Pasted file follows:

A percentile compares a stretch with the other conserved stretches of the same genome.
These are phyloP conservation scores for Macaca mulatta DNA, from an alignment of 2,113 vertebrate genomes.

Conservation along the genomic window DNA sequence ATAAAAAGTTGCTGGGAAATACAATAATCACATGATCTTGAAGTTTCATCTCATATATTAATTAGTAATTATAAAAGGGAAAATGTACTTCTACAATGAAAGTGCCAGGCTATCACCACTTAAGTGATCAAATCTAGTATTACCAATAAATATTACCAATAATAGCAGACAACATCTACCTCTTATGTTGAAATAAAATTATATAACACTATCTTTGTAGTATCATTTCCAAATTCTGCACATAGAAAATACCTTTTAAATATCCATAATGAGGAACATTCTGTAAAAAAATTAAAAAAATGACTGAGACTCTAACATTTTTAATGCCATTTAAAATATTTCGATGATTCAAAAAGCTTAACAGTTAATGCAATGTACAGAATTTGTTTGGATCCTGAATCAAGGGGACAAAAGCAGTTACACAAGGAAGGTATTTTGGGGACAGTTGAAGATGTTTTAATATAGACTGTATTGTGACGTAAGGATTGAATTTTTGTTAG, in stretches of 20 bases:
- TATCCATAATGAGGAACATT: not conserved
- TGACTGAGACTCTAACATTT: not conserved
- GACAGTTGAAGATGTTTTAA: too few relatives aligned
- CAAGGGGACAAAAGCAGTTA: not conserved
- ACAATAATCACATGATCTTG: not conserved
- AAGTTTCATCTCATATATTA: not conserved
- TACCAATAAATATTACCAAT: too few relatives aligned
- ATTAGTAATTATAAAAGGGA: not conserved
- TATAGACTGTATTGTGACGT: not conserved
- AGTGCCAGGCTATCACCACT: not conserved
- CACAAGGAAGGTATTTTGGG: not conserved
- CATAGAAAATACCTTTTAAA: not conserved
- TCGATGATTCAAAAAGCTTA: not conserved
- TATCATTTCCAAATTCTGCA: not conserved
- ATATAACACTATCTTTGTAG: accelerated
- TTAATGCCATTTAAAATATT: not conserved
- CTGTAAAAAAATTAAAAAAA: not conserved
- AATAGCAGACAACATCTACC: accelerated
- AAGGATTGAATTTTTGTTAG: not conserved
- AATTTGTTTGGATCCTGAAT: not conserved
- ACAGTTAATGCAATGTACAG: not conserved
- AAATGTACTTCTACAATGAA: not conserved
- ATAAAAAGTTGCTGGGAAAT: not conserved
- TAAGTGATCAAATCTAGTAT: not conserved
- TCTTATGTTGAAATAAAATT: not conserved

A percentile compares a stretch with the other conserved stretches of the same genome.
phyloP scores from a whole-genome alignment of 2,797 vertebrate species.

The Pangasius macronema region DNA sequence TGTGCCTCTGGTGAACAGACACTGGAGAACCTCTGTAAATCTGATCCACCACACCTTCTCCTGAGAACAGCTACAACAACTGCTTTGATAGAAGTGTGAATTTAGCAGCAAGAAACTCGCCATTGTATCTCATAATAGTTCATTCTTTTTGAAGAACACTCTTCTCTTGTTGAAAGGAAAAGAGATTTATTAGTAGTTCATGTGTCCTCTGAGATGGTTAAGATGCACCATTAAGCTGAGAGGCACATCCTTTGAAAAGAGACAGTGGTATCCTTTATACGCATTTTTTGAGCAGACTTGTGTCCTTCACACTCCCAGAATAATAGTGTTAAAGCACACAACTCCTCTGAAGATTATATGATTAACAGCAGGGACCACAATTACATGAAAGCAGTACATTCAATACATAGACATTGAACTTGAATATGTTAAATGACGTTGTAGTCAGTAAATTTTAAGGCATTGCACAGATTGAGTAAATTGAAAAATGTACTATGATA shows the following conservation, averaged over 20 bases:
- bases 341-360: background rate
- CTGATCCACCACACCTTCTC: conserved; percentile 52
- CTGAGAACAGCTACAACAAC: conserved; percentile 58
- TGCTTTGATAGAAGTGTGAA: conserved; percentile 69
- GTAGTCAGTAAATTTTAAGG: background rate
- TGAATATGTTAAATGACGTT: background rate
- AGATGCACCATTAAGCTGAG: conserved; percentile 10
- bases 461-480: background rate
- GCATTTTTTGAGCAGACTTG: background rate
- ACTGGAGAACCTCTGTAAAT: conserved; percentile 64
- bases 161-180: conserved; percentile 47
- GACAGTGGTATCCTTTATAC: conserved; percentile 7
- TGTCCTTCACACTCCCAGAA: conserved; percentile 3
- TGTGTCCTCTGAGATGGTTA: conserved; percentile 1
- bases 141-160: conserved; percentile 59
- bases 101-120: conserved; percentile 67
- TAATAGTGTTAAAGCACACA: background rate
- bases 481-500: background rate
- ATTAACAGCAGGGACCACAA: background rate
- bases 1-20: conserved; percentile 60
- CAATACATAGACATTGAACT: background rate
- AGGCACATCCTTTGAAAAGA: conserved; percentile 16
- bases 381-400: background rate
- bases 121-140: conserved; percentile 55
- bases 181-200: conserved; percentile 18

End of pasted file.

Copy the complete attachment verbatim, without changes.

A percentile compares a stretch with the other conserved stretches of the same genome.
These are phyloP conservation scores for Macaca mulatta DNA, from an alignment of 2,113 vertebrate genomes.

Conservation along the genomic window DNA sequence ATAAAAAGTTGCTGGGAAATACAATAATCACATGATCTTGAAGTTTCATCTCATATATTAATTAGTAATTATAAAAGGGAAAATGTACTTCTACAATGAAAGTGCCAGGCTATCACCACTTAAGTGATCAAATCTAGTATTACCAATAAATATTACCAATAATAGCAGACAACATCTACCTCTTATGTTGAAATAAAATTATATAACACTATCTTTGTAGTATCATTTCCAAATTCTGCACATAGAAAATACCTTTTAAATATCCATAATGAGGAACATTCTGTAAAAAAATTAAAAAAATGACTGAGACTCTAACATTTTTAATGCCATTTAAAATATTTCGATGATTCAAAAAGCTTAACAGTTAATGCAATGTACAGAATTTGTTTGGATCCTGAATCAAGGGGACAAAAGCAGTTACACAAGGAAGGTATTTTGGGGACAGTTGAAGATGTTTTAATATAGACTGTATTGTGACGTAAGGATTGAATTTTTGTTAG, in stretches of 20 bases:
- TATCCATAATGAGGAACATT: not conserved
- TGACTGAGACTCTAACATTT: not conserved
- GACAGTTGAAGATGTTTTAA: too few relatives aligned
- CAAGGGGACAAAAGCAGTTA: not conserved
- ACAATAATCACATGATCTTG: not conserved
- AAGTTTCATCTCATATATTA: not conserved
- TACCAATAAATATTACCAAT: too few relatives aligned
- ATTAGTAATTATAAAAGGGA: not conserved
- TATAGACTGTATTGTGACGT: not conserved
- AGTGCCAGGCTATCACCACT: not conserved
- CACAAGGAAGGTATTTTGGG: not conserved
- CATAGAAAATACCTTTTAAA: not conserved
- TCGATGATTCAAAAAGCTTA: not conserved
- TATCATTTCCAAATTCTGCA: not conserved
- ATATAACACTATCTTTGTAG: accelerated
- TTAATGCCATTTAAAATATT: not conserved
- CTGTAAAAAAATTAAAAAAA: not conserved
- AATAGCAGACAACATCTACC: accelerated
- AAGGATTGAATTTTTGTTAG: not conserved
- AATTTGTTTGGATCCTGAAT: not conserved
- ACAGTTAATGCAATGTACAG: not conserved
- AAATGTACTTCTACAATGAA: not conserved
- ATAAAAAGTTGCTGGGAAAT: not conserved
- TAAGTGATCAAATCTAGTAT: not conserved
- TCTTATGTTGAAATAAAATT: not conserved

A percentile compares a stretch with the other conserved stretches of the same genome.
phyloP scores from a whole-genome alignment of 2,797 vertebrate species.

The Pangasius macronema region DNA sequence TGTGCCTCTGGTGAACAGACACTGGAGAACCTCTGTAAATCTGATCCACCACACCTTCTCCTGAGAACAGCTACAACAACTGCTTTGATAGAAGTGTGAATTTAGCAGCAAGAAACTCGCCATTGTATCTCATAATAGTTCATTCTTTTTGAAGAACACTCTTCTCTTGTTGAAAGGAAAAGAGATTTATTAGTAGTTCATGTGTCCTCTGAGATGGTTAAGATGCACCATTAAGCTGAGAGGCACATCCTTTGAAAAGAGACAGTGGTATCCTTTATACGCATTTTTTGAGCAGACTTGTGTCCTTCACACTCCCAGAATAATAGTGTTAAAGCACACAACTCCTCTGAAGATTATATGATTAACAGCAGGGACCACAATTACATGAAAGCAGTACATTCAATACATAGACATTGAACTTGAATATGTTAAATGACGTTGTAGTCAGTAAATTTTAAGGCATTGCACAGATTGAGTAAATTGAAAAATGTACTATGATA shows the following conservation, averaged over 20 bases:
- bases 341-360: background rate
- CTGATCCACCACACCTTCTC: conserved; percentile 52
- CTGAGAACAGCTACAACAAC: conserved; percentile 58
- TGCTTTGATAGAAGTGTGAA: conserved; percentile 69
- GTAGTCAGTAAATTTTAAGG: background rate
- TGAATATGTTAAATGACGTT: background rate
- AGATGCACCATTAAGCTGAG: conserved; percentile 10
- bases 461-480: background rate
- GCATTTTTTGAGCAGACTTG: background rate
- ACTGGAGAACCTCTGTAAAT: conserved; percentile 64
- bases 161-180: conserved; percentile 47
- GACAGTGGTATCCTTTATAC: conserved; percentile 7
- TGTCCTTCACACTCCCAGAA: conserved; percentile 3
- TGTGTCCTCTGAGATGGTTA: conserved; percentile 1
- bases 141-160: conserved; percentile 59
- bases 101-120: conserved; percentile 67
- TAATAGTGTTAAAGCACACA: background rate
- bases 481-500: background rate
- ATTAACAGCAGGGACCACAA: background rate
- bases 1-20: conserved; percentile 60
- CAATACATAGACATTGAACT: background rate
- AGGCACATCCTTTGAAAAGA: conserved; percentile 16
- bases 381-400: background rate
- bases 121-140: conserved; percentile 55
- bases 181-200: conserved; percentile 18